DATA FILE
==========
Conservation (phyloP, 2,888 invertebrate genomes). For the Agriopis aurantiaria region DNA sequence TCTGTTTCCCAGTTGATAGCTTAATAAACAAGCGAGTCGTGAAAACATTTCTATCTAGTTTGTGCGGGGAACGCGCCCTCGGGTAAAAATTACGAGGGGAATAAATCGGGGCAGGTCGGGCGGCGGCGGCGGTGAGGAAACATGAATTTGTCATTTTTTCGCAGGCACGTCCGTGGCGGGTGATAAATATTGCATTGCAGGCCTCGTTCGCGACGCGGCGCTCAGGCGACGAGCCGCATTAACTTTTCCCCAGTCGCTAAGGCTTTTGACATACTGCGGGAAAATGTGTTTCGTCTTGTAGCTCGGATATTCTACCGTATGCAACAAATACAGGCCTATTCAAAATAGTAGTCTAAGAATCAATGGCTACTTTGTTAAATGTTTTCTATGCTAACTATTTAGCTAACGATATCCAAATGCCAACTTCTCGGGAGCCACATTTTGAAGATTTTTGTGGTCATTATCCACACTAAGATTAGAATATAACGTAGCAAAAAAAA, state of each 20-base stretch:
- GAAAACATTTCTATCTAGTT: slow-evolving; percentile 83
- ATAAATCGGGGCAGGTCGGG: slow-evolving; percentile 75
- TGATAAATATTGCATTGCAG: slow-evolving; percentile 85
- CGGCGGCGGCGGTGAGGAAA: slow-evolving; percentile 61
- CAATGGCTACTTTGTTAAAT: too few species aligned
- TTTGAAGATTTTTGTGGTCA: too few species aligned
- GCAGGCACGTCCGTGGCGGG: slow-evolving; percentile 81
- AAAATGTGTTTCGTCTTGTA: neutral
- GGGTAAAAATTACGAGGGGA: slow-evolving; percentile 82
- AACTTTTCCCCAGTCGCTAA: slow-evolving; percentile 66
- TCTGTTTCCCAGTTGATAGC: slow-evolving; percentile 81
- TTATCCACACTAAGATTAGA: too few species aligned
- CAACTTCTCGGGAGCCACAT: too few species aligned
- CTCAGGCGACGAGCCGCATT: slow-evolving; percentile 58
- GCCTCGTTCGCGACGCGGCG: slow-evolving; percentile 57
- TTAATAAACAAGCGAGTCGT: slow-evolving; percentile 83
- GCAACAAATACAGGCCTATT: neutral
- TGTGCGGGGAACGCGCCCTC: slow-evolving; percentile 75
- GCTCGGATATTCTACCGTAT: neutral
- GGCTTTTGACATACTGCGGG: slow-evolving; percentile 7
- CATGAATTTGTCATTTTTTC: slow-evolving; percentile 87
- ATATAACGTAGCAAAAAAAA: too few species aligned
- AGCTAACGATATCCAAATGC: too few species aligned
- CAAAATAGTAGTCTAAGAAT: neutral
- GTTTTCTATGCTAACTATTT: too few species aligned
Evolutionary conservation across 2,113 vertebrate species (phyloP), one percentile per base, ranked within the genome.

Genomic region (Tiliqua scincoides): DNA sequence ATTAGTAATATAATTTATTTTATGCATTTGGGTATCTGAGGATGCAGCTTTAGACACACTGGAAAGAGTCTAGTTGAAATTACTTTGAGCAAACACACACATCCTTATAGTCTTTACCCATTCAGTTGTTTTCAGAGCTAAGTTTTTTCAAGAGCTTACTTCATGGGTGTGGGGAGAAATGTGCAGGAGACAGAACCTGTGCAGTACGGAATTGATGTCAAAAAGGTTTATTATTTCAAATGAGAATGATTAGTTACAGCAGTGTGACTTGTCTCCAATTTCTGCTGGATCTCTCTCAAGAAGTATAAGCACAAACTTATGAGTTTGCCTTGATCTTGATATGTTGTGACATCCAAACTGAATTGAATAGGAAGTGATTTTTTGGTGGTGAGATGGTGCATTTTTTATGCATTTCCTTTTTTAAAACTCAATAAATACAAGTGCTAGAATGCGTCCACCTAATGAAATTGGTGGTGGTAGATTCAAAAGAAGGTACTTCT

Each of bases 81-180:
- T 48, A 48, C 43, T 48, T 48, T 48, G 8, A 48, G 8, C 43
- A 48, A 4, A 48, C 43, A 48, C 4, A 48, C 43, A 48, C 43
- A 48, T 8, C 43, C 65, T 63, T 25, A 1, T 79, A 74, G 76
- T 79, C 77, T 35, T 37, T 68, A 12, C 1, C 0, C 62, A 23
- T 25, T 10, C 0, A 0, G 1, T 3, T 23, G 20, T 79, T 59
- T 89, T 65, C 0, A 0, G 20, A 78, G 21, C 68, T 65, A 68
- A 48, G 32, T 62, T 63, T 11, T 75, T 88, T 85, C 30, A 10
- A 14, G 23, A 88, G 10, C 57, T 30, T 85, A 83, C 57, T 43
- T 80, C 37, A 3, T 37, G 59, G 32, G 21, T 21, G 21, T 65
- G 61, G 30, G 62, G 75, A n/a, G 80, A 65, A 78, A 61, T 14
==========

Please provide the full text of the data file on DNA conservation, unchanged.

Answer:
Conservation (phyloP, 2,888 invertebrate genomes). For the Agriopis aurantiaria region DNA sequence TCTGTTTCCCAGTTGATAGCTTAATAAACAAGCGAGTCGTGAAAACATTTCTATCTAGTTTGTGCGGGGAACGCGCCCTCGGGTAAAAATTACGAGGGGAATAAATCGGGGCAGGTCGGGCGGCGGCGGCGGTGAGGAAACATGAATTTGTCATTTTTTCGCAGGCACGTCCGTGGCGGGTGATAAATATTGCATTGCAGGCCTCGTTCGCGACGCGGCGCTCAGGCGACGAGCCGCATTAACTTTTCCCCAGTCGCTAAGGCTTTTGACATACTGCGGGAAAATGTGTTTCGTCTTGTAGCTCGGATATTCTACCGTATGCAACAAATACAGGCCTATTCAAAATAGTAGTCTAAGAATCAATGGCTACTTTGTTAAATGTTTTCTATGCTAACTATTTAGCTAACGATATCCAAATGCCAACTTCTCGGGAGCCACATTTTGAAGATTTTTGTGGTCATTATCCACACTAAGATTAGAATATAACGTAGCAAAAAAAA, state of each 20-base stretch:
- GAAAACATTTCTATCTAGTT: slow-evolving; percentile 83
- ATAAATCGGGGCAGGTCGGG: slow-evolving; percentile 75
- TGATAAATATTGCATTGCAG: slow-evolving; percentile 85
- CGGCGGCGGCGGTGAGGAAA: slow-evolving; percentile 61
- CAATGGCTACTTTGTTAAAT: too few species aligned
- TTTGAAGATTTTTGTGGTCA: too few species aligned
- GCAGGCACGTCCGTGGCGGG: slow-evolving; percentile 81
- AAAATGTGTTTCGTCTTGTA: neutral
- GGGTAAAAATTACGAGGGGA: slow-evolving; percentile 82
- AACTTTTCCCCAGTCGCTAA: slow-evolving; percentile 66
- TCTGTTTCCCAGTTGATAGC: slow-evolving; percentile 81
- TTATCCACACTAAGATTAGA: too few species aligned
- CAACTTCTCGGGAGCCACAT: too few species aligned
- CTCAGGCGACGAGCCGCATT: slow-evolving; percentile 58
- GCCTCGTTCGCGACGCGGCG: slow-evolving; percentile 57
- TTAATAAACAAGCGAGTCGT: slow-evolving; percentile 83
- GCAACAAATACAGGCCTATT: neutral
- TGTGCGGGGAACGCGCCCTC: slow-evolving; percentile 75
- GCTCGGATATTCTACCGTAT: neutral
- GGCTTTTGACATACTGCGGG: slow-evolving; percentile 7
- CATGAATTTGTCATTTTTTC: slow-evolving; percentile 87
- ATATAACGTAGCAAAAAAAA: too few species aligned
- AGCTAACGATATCCAAATGC: too few species aligned
- CAAAATAGTAGTCTAAGAAT: neutral
- GTTTTCTATGCTAACTATTT: too few species aligned
Evolutionary conservation across 2,113 vertebrate species (phyloP), one percentile per base, ranked within the genome.

Genomic region (Tiliqua scincoides): DNA sequence ATTAGTAATATAATTTATTTTATGCATTTGGGTATCTGAGGATGCAGCTTTAGACACACTGGAAAGAGTCTAGTTGAAATTACTTTGAGCAAACACACACATCCTTATAGTCTTTACCCATTCAGTTGTTTTCAGAGCTAAGTTTTTTCAAGAGCTTACTTCATGGGTGTGGGGAGAAATGTGCAGGAGACAGAACCTGTGCAGTACGGAATTGATGTCAAAAAGGTTTATTATTTCAAATGAGAATGATTAGTTACAGCAGTGTGACTTGTCTCCAATTTCTGCTGGATCTCTCTCAAGAAGTATAAGCACAAACTTATGAGTTTGCCTTGATCTTGATATGTTGTGACATCCAAACTGAATTGAATAGGAAGTGATTTTTTGGTGGTGAGATGGTGCATTTTTTATGCATTTCCTTTTTTAAAACTCAATAAATACAAGTGCTAGAATGCGTCCACCTAATGAAATTGGTGGTGGTAGATTCAAAAGAAGGTACTTCT

Each of bases 81-180:
- T 48, A 48, C 43, T 48, T 48, T 48, G 8, A 48, G 8, C 43
- A 48, A 4, A 48, C 43, A 48, C 4, A 48, C 43, A 48, C 43
- A 48, T 8, C 43, C 65, T 63, T 25, A 1, T 79, A 74, G 76
- T 79, C 77, T 35, T 37, T 68, A 12, C 1, C 0, C 62, A 23
- T 25, T 10, C 0, A 0, G 1, T 3, T 23, G 20, T 79, T 59
- T 89, T 65, C 0, A 0, G 20, A 78, G 21, C 68, T 65, A 68
- A 48, G 32, T 62, T 63, T 11, T 75, T 88, T 85, C 30, A 10
- A 14, G 23, A 88, G 10, C 57, T 30, T 85, A 83, C 57, T 43
- T 80, C 37, A 3, T 37, G 59, G 32, G 21, T 21, G 21, T 65
- G 61, G 30, G 62, G 75, A n/a, G 80, A 65, A 78, A 61, T 14